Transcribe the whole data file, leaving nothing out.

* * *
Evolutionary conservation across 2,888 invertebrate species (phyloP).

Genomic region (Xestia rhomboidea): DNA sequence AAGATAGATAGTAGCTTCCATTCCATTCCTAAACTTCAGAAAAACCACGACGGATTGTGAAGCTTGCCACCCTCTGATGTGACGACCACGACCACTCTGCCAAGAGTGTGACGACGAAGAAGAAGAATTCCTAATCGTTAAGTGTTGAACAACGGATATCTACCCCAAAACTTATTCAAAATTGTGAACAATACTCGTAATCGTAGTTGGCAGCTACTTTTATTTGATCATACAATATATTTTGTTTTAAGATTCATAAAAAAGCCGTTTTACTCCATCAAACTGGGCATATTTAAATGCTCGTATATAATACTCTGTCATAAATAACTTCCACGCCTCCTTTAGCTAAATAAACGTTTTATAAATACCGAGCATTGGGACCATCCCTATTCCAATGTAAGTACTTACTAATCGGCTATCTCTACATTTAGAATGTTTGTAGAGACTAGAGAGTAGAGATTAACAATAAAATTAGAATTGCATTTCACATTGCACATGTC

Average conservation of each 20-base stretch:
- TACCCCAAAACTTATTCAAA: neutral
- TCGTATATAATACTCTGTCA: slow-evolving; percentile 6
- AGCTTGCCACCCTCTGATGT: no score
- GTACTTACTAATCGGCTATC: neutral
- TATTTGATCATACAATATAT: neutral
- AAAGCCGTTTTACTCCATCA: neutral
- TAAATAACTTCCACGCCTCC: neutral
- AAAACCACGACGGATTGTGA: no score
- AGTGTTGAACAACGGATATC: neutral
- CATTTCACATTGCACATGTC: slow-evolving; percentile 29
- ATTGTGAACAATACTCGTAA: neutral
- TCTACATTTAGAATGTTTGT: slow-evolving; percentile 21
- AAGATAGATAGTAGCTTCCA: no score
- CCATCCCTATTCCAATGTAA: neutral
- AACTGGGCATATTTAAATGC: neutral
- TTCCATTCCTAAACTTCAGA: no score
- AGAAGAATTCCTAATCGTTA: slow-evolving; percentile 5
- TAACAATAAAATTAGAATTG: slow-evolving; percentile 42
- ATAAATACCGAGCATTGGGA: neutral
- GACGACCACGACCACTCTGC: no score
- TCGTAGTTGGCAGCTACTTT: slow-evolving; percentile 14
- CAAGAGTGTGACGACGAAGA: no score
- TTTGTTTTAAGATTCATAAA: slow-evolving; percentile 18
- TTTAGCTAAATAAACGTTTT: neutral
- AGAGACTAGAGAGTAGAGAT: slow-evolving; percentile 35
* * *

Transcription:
Evolutionary conservation across 2,888 invertebrate species (phyloP).

Genomic region (Xestia rhomboidea): DNA sequence AAGATAGATAGTAGCTTCCATTCCATTCCTAAACTTCAGAAAAACCACGACGGATTGTGAAGCTTGCCACCCTCTGATGTGACGACCACGACCACTCTGCCAAGAGTGTGACGACGAAGAAGAAGAATTCCTAATCGTTAAGTGTTGAACAACGGATATCTACCCCAAAACTTATTCAAAATTGTGAACAATACTCGTAATCGTAGTTGGCAGCTACTTTTATTTGATCATACAATATATTTTGTTTTAAGATTCATAAAAAAGCCGTTTTACTCCATCAAACTGGGCATATTTAAATGCTCGTATATAATACTCTGTCATAAATAACTTCCACGCCTCCTTTAGCTAAATAAACGTTTTATAAATACCGAGCATTGGGACCATCCCTATTCCAATGTAAGTACTTACTAATCGGCTATCTCTACATTTAGAATGTTTGTAGAGACTAGAGAGTAGAGATTAACAATAAAATTAGAATTGCATTTCACATTGCACATGTC

Average conservation of each 20-base stretch:
- TACCCCAAAACTTATTCAAA: neutral
- TCGTATATAATACTCTGTCA: slow-evolving; percentile 6
- AGCTTGCCACCCTCTGATGT: no score
- GTACTTACTAATCGGCTATC: neutral
- TATTTGATCATACAATATAT: neutral
- AAAGCCGTTTTACTCCATCA: neutral
- TAAATAACTTCCACGCCTCC: neutral
- AAAACCACGACGGATTGTGA: no score
- AGTGTTGAACAACGGATATC: neutral
- CATTTCACATTGCACATGTC: slow-evolving; percentile 29
- ATTGTGAACAATACTCGTAA: neutral
- TCTACATTTAGAATGTTTGT: slow-evolving; percentile 21
- AAGATAGATAGTAGCTTCCA: no score
- CCATCCCTATTCCAATGTAA: neutral
- AACTGGGCATATTTAAATGC: neutral
- TTCCATTCCTAAACTTCAGA: no score
- AGAAGAATTCCTAATCGTTA: slow-evolving; percentile 5
- TAACAATAAAATTAGAATTG: slow-evolving; percentile 42
- ATAAATACCGAGCATTGGGA: neutral
- GACGACCACGACCACTCTGC: no score
- TCGTAGTTGGCAGCTACTTT: slow-evolving; percentile 14
- CAAGAGTGTGACGACGAAGA: no score
- TTTGTTTTAAGATTCATAAA: slow-evolving; percentile 18
- TTTAGCTAAATAAACGTTTT: neutral
- AGAGACTAGAGAGTAGAGAT: slow-evolving; percentile 35